Two factor authentication is an attempt to increase security over the usual user names and passwords. Traditionally passwords are chosen by the user, and can often range from just about adequate through to insanely poor. For many typical users their password is ridiculously easy to crack, and is used on most websites they visit. (For the record, “Fido32!” is not a reasonable password choice, and it’s actually astonishingly easy to break!)
Two factor authentication is any two from:
- Something you know: usually a password or sometimes the answer to a security question
- Something you have: A security code sent to your mobile, or a one time code generator (like banks sometimes use)
- Something you are: biometrics such as retina scan or finger prints
To counteract this tendency for overly weak passwords, your website, or your app can send the user an SMS with a code they must enter on the login screen. This then becomes the second factor of two factor authentication. Security is increased by requiring two routes simultaneously to the user: The web login screen, and their mobile. Any attacker attempting to break into an account is unlikely to have access to both.
World Text make it easy to implement two factor authentication, so you can generate verification codes on demand, and increase the security of your service.
Sites enforce ever more stringent rules regarding the creation of passwords, in the hope of stopping their end users “securing” their account with passwords such as “fred11”. It’s common to enforce use of symbols and mixed case. It’s common to request a minimum length – often around eight characters. It’s also depressingly common to have a maximum around 12 or 16 characters. Very few sites allow you to put in a lengthy pass phrase without hitting an arbitrary maximum.
“RaNd0m_1” counts as a “complex” password as it uses alphabetic, numeric, symbol and mixed case. It will trigger the little password strength indicator many sites now have and show as good. It’s also rather easy to break. Chances are many users are going to “remember” this via a post-it on the monitor.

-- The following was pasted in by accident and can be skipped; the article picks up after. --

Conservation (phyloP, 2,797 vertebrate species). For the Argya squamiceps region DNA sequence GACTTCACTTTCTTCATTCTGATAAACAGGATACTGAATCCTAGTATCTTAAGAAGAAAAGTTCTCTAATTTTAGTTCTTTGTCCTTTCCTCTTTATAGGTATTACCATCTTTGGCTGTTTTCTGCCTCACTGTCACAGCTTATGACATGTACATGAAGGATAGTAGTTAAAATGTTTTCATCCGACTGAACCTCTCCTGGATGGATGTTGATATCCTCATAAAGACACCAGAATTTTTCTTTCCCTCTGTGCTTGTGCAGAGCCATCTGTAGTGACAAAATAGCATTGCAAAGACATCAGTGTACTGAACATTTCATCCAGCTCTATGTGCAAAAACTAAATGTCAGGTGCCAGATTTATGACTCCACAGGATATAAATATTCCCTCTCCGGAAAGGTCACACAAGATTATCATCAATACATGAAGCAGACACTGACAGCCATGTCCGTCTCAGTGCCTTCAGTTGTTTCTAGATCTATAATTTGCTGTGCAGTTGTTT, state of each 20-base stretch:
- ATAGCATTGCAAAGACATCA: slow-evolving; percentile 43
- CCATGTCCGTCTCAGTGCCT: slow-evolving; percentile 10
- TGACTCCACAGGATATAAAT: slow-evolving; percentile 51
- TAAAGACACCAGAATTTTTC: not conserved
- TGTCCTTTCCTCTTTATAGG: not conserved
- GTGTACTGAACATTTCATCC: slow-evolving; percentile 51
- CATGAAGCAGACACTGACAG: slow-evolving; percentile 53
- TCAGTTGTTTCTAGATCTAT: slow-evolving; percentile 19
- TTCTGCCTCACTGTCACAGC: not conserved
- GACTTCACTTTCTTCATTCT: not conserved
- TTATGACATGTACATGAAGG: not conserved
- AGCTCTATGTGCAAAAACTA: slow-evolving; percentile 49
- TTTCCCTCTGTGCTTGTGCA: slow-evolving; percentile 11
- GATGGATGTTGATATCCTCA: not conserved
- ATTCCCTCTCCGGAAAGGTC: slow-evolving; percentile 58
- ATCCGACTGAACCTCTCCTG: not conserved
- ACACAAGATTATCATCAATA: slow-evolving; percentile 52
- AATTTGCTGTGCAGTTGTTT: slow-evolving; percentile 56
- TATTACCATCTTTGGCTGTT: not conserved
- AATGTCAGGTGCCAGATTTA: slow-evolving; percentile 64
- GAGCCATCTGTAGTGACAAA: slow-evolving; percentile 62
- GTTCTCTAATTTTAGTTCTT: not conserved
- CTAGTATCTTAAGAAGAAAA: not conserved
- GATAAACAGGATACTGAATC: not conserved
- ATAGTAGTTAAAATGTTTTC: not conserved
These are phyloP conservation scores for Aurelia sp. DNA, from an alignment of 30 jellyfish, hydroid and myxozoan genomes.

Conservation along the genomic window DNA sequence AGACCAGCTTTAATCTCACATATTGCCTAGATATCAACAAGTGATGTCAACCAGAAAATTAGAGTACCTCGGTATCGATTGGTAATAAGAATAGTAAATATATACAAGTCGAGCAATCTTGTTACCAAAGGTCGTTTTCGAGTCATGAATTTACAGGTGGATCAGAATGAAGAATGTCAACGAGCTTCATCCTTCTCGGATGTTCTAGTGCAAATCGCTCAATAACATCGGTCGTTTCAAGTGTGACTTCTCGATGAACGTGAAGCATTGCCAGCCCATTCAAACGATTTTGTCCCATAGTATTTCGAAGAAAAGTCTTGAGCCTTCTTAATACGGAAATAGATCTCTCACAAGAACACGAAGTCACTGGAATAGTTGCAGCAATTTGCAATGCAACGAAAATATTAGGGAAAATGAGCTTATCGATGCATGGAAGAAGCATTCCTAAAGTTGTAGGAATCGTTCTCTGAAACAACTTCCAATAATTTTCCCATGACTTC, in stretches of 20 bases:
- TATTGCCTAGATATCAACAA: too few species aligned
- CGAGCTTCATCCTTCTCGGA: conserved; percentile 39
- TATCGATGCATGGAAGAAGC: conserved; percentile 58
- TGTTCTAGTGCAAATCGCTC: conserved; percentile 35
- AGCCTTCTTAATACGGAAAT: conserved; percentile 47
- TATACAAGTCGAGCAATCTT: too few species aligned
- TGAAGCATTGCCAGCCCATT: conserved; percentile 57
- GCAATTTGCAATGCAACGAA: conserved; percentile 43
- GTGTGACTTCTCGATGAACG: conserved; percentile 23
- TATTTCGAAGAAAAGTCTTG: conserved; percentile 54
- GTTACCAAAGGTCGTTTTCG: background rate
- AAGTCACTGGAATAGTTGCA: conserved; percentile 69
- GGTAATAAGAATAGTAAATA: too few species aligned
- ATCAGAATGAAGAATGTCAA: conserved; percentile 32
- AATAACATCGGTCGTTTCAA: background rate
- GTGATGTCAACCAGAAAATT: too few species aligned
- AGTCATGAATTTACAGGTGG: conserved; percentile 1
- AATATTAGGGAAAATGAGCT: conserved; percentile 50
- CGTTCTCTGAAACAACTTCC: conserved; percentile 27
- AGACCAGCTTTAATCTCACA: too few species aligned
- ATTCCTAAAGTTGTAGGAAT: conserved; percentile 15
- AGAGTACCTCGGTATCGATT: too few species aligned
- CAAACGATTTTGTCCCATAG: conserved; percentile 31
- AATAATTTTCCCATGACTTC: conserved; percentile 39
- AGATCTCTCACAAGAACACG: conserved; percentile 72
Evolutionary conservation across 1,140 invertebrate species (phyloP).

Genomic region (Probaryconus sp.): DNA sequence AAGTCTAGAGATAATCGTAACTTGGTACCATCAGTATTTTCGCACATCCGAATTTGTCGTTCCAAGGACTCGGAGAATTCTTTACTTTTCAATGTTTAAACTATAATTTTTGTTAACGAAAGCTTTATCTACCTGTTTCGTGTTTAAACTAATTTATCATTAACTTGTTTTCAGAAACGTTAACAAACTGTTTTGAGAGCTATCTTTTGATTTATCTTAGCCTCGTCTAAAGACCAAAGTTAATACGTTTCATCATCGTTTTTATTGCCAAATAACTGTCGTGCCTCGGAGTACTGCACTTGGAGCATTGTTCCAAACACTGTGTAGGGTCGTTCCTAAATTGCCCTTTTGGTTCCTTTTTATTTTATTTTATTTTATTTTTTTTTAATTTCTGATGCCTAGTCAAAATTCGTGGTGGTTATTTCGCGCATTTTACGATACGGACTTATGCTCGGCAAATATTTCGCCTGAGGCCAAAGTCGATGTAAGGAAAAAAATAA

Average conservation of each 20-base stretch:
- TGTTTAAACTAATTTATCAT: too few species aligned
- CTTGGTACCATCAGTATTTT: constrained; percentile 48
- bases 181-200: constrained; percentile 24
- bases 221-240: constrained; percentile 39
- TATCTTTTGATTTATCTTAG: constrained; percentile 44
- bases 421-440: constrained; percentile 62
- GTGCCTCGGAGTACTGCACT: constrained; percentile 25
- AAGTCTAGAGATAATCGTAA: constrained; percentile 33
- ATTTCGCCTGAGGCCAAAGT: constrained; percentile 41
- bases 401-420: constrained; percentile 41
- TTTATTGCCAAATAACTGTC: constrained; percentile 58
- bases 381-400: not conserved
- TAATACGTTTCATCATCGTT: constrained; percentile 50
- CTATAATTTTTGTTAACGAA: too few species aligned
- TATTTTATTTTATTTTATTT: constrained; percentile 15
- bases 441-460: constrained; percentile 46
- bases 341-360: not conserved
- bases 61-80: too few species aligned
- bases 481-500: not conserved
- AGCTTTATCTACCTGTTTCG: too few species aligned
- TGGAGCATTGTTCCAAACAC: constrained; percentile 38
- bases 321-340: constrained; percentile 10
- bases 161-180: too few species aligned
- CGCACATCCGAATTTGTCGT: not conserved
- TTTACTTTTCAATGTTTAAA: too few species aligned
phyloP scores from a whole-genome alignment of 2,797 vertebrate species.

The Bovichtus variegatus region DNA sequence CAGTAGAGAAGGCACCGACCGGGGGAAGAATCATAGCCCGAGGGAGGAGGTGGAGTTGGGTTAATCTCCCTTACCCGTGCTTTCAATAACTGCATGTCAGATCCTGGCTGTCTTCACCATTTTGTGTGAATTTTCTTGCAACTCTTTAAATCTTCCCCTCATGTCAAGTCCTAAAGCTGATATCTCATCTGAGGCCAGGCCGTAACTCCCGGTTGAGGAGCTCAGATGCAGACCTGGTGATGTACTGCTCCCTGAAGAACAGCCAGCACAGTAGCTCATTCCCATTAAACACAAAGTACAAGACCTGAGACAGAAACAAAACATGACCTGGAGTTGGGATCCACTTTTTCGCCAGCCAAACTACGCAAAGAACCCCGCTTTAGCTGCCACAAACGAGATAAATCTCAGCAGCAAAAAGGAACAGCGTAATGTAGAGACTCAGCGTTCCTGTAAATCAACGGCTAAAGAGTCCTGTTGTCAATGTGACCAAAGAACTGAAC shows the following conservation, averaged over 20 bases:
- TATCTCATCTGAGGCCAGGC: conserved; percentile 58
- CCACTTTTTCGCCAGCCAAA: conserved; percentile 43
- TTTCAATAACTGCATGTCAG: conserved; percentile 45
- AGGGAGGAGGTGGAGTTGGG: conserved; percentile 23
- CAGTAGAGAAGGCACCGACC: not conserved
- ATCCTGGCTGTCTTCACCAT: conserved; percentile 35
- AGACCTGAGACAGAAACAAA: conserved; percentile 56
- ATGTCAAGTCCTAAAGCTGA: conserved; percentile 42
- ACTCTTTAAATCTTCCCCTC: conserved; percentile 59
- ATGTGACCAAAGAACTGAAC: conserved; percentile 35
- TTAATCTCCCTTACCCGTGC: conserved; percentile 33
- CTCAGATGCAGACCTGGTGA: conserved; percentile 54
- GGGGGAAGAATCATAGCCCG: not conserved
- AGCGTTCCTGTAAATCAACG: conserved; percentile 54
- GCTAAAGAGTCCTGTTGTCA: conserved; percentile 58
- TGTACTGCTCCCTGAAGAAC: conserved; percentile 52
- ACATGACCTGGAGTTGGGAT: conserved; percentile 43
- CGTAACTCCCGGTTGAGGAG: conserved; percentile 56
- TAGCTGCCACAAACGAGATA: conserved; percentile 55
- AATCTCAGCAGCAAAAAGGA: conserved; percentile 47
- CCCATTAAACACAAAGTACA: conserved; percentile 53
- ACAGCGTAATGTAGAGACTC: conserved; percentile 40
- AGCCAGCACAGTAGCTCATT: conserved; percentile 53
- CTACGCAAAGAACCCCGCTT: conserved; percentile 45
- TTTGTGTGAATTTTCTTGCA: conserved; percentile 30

On the other hand “especially separate tuesday table” is significantly stronger than the example above even though it doesn’t use mixed case, numerics or symbols, by virtue of length. It’s also easier to remember. Users have been trained for years to prefer the artificial complexity of the first example over a lengthy, but memorable and secure key phrase. Many web password strength indicators would “fail” this pass phrase as weak as they’re looking for complexity not security.
So, in a world where poor passwords are pretty much insisted upon it’s good to have another measure we can implement to counteract the common weakness of user-chosen passwords: Two factor authentication.
How Do I Implement Two Factor Authentication?
It’s really rather straightforward!
There are three simple steps needed.
First we need to collect the username and mobile number.
Second we need to generate an authentication code, and send it to the user’s mobile.
Last validate both the traditional password, and compare the security validation code they’ve just entered against the value we just texted them.
Essentially that’s it.
Tomorrow I’ll work through an example of implementing two factor authentication using the v1 API and PHP, and follow that with a similar example using the v2 API and our PHP helper class.